Get full access NOW to the most comprehensive, powerful and easy-to-use online resource for no-tillage practices. Just one good idea will pay for your subscription hundreds of times over.
As a no-tiller, any form of tillage is usually a bad word and some no-tillers are adamant that any form of soil disturbance is taboo. However, there are places where some form of ‘tillage’ has its place and can add value to a no-till system. All the worms, microbes and organic matter that no-till fosters won’t always be the solution to every soil problem.
One of those problems is removing compaction. Many no-till experts will recommend checking a field for compaction before transitioning it to no-till, and if pans exist, removing them by ripping the field first. This is good advice, because no-till alone probably won’t remove this compaction layer.
Today’s large-acre farmers are also running large machines, carrying a lot of weight and trafficking fields in less than ideal conditions. While better structured no-till soils are able to resist increases in bulk density, there are limits.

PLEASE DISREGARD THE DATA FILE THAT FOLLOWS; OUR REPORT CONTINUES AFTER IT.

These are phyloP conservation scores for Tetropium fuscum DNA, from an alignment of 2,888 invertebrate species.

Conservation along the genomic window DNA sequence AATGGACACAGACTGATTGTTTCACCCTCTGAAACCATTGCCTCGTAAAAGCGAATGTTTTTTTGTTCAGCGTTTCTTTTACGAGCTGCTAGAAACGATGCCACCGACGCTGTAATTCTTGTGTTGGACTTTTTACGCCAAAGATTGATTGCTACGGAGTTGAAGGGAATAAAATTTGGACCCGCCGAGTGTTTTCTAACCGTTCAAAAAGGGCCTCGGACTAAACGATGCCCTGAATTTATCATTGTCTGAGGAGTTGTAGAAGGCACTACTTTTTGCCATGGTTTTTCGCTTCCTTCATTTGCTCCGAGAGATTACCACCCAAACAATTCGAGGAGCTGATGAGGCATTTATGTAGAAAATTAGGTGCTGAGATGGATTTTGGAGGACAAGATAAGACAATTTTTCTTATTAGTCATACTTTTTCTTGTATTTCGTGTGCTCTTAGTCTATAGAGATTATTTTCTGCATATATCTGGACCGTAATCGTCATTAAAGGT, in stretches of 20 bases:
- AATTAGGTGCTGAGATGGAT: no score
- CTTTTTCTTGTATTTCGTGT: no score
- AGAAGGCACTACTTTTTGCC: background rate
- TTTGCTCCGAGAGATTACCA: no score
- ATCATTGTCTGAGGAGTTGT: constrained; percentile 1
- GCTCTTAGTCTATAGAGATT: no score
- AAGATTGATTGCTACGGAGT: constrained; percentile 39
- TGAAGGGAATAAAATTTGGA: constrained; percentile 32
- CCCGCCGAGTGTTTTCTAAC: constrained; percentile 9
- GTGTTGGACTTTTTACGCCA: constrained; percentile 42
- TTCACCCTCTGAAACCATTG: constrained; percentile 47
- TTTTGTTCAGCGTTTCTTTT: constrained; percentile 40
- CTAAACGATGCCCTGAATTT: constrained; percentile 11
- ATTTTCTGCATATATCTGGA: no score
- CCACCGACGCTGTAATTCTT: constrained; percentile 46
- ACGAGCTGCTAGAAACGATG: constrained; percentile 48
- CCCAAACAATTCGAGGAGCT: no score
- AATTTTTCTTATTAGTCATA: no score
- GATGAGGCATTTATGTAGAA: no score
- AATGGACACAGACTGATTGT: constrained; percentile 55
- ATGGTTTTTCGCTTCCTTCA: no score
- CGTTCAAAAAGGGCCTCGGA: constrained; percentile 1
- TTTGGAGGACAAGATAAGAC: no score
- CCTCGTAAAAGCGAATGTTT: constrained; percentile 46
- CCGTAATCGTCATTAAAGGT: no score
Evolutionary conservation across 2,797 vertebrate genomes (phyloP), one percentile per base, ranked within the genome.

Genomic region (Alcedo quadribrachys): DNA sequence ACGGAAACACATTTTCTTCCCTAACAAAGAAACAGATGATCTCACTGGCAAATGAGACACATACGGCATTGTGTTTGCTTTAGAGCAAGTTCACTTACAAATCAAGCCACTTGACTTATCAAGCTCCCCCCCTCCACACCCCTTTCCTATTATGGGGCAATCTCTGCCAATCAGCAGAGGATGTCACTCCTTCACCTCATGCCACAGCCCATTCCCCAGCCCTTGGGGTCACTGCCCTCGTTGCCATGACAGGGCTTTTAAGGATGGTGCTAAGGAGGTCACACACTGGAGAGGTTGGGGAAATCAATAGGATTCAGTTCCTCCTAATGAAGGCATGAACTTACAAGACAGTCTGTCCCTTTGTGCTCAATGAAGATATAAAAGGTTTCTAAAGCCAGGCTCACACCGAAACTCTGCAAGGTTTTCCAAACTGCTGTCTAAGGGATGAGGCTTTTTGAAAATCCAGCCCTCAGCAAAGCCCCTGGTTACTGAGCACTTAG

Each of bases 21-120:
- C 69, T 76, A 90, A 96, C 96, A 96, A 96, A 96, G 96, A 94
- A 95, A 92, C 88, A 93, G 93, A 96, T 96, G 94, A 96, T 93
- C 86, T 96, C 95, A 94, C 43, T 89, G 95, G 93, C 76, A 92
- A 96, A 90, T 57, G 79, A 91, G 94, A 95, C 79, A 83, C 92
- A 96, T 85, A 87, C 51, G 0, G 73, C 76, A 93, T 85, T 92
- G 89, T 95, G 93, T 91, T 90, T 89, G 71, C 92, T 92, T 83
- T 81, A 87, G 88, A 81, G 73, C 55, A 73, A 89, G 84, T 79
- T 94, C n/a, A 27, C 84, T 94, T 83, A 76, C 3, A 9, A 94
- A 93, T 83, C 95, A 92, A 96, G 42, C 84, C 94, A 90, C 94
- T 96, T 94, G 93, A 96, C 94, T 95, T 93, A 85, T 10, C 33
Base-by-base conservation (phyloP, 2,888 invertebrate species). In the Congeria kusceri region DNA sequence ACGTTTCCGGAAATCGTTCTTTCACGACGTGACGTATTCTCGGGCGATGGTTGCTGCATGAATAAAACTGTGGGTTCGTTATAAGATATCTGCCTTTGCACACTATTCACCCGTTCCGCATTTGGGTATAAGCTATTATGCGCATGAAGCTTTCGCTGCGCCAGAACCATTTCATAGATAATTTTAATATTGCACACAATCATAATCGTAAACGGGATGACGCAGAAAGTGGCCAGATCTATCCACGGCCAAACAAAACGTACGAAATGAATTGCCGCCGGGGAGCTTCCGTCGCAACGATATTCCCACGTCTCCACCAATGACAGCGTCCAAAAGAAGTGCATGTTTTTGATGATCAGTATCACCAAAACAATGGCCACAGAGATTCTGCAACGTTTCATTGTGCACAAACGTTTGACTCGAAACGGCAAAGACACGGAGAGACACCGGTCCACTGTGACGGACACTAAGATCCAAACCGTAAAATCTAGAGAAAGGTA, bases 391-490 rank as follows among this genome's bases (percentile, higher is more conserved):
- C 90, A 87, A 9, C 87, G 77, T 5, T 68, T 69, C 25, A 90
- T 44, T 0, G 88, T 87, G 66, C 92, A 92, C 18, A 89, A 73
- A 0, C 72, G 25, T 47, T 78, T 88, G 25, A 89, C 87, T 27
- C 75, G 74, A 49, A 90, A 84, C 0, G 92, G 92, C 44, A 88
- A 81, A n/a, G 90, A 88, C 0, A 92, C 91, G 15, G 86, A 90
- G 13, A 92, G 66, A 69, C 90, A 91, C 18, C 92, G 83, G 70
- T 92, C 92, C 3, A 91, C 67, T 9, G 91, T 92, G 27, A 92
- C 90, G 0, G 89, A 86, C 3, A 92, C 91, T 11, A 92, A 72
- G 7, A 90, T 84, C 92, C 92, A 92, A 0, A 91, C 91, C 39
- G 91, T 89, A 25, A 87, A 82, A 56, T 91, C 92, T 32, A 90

Deep ripping can break up compaction and leave the surface and its residue virtually undisturbed. Of course, you have to select the right tool, proper shanks, tillage points and ground speed to keep the surface relatively undisturbed.
The other scenario that comes with trafficking under wet conditions is rutting fields with tire tracks. The best strategy is to stay out of the field until it’s fit for trafficking, but with today’s frequent and intensive rain events, wet conditions are sometimes unavoidable. Some form of light tillage is required to smooth over the ruts, and vertical tillage tools may be the…